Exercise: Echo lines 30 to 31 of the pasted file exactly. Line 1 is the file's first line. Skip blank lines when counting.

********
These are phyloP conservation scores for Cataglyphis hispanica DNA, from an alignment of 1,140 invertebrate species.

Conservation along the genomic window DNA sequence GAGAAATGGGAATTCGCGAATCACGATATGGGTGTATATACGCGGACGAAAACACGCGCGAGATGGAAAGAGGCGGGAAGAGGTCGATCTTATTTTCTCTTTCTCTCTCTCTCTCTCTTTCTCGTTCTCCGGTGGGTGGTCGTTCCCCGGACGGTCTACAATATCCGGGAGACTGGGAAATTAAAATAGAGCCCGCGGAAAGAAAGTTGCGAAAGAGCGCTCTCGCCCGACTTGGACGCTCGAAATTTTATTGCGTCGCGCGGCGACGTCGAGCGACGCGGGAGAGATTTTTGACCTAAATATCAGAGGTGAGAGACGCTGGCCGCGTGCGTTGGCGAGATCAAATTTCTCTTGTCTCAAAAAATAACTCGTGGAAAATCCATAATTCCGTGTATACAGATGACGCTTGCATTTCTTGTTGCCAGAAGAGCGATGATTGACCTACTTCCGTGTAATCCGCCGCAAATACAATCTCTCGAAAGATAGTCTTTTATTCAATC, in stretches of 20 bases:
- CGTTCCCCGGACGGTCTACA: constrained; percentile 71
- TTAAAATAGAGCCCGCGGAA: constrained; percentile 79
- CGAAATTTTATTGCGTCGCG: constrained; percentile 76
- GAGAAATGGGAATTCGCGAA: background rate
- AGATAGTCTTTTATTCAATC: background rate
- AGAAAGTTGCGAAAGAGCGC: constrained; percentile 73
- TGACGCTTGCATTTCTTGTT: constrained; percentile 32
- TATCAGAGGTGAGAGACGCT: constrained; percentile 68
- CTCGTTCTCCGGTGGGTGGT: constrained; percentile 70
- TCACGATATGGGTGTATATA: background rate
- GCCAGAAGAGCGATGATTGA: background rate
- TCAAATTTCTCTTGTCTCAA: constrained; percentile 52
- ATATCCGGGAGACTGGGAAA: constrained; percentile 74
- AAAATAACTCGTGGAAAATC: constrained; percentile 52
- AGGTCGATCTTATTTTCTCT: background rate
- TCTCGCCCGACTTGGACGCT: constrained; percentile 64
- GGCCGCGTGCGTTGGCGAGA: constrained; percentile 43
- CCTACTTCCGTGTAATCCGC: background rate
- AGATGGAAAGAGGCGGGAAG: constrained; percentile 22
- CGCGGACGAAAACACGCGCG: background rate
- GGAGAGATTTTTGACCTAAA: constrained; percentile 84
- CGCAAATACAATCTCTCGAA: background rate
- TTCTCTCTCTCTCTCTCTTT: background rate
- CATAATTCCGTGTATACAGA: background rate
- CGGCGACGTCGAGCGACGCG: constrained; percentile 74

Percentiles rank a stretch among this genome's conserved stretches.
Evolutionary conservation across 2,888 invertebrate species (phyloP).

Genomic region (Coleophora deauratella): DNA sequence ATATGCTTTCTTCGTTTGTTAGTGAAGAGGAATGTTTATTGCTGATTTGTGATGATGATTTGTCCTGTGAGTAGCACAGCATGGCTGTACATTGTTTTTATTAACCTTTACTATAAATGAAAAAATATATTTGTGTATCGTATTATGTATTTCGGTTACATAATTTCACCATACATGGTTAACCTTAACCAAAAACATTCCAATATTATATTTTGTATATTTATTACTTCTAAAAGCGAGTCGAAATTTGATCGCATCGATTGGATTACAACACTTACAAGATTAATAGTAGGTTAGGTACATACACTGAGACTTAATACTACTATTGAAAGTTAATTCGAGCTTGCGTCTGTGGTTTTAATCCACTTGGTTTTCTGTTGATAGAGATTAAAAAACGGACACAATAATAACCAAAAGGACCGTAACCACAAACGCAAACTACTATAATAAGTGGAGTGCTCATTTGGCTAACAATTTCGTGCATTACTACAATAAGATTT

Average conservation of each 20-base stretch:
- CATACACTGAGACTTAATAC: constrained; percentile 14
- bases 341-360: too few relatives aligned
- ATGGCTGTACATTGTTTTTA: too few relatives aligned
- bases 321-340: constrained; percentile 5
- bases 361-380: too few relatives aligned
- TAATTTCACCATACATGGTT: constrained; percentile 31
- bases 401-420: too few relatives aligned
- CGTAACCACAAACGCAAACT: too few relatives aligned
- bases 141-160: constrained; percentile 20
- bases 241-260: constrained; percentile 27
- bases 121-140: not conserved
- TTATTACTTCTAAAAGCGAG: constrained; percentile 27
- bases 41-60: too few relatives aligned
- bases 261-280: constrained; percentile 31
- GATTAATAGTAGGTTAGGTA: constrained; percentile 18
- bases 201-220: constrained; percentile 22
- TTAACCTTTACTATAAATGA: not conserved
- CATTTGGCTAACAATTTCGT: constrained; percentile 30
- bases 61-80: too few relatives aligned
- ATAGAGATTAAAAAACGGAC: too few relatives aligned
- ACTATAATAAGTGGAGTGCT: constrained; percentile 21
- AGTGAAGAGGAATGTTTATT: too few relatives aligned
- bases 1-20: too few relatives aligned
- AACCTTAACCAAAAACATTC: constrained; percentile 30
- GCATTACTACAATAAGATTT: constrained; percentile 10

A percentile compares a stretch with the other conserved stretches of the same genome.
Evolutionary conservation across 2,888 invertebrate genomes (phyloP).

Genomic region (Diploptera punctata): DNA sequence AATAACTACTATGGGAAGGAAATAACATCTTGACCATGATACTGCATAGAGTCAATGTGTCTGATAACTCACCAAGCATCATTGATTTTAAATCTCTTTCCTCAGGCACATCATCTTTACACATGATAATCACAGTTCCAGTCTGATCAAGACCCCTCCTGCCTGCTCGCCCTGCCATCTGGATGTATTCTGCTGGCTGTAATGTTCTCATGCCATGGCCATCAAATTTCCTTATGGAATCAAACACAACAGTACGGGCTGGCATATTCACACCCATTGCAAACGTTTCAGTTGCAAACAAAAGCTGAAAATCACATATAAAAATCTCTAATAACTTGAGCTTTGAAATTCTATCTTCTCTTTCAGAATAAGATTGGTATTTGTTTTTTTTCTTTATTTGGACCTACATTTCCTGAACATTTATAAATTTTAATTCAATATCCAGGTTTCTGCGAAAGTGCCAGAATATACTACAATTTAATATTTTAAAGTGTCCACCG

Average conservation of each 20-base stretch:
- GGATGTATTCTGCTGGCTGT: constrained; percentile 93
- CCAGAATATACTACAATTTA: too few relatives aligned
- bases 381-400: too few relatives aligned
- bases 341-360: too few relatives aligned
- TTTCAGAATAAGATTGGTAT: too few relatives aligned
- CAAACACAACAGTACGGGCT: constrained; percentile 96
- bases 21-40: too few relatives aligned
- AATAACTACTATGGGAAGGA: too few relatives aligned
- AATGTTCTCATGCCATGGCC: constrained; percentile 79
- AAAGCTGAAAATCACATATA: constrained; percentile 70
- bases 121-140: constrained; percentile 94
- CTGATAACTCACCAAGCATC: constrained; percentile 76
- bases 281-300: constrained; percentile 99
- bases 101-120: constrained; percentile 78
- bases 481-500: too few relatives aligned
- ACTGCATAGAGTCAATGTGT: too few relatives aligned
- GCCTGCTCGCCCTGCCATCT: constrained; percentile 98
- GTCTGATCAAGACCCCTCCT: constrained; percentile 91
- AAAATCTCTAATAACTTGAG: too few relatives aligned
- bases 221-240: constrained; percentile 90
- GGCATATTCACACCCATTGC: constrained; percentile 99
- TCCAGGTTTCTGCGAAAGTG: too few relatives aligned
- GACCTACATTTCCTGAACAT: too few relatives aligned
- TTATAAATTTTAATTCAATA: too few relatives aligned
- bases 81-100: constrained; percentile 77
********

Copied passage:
Genomic region (Coleophora deauratella): DNA sequence ATATGCTTTCTTCGTTTGTTAGTGAAGAGGAATGTTTATTGCTGATTTGTGATGATGATTTGTCCTGTGAGTAGCACAGCATGGCTGTACATTGTTTTTATTAACCTTTACTATAAATGAAAAAATATATTTGTGTATCGTATTATGTATTTCGGTTACATAATTTCACCATACATGGTTAACCTTAACCAAAAACATTCCAATATTATATTTTGTATATTTATTACTTCTAAAAGCGAGTCGAAATTTGATCGCATCGATTGGATTACAACACTTACAAGATTAATAGTAGGTTAGGTACATACACTGAGACTTAATACTACTATTGAAAGTTAATTCGAGCTTGCGTCTGTGGTTTTAATCCACTTGGTTTTCTGTTGATAGAGATTAAAAAACGGACACAATAATAACCAAAAGGACCGTAACCACAAACGCAAACTACTATAATAAGTGGAGTGCTCATTTGGCTAACAATTTCGTGCATTACTACAATAAGATTT

Average conservation of each 20-base stretch: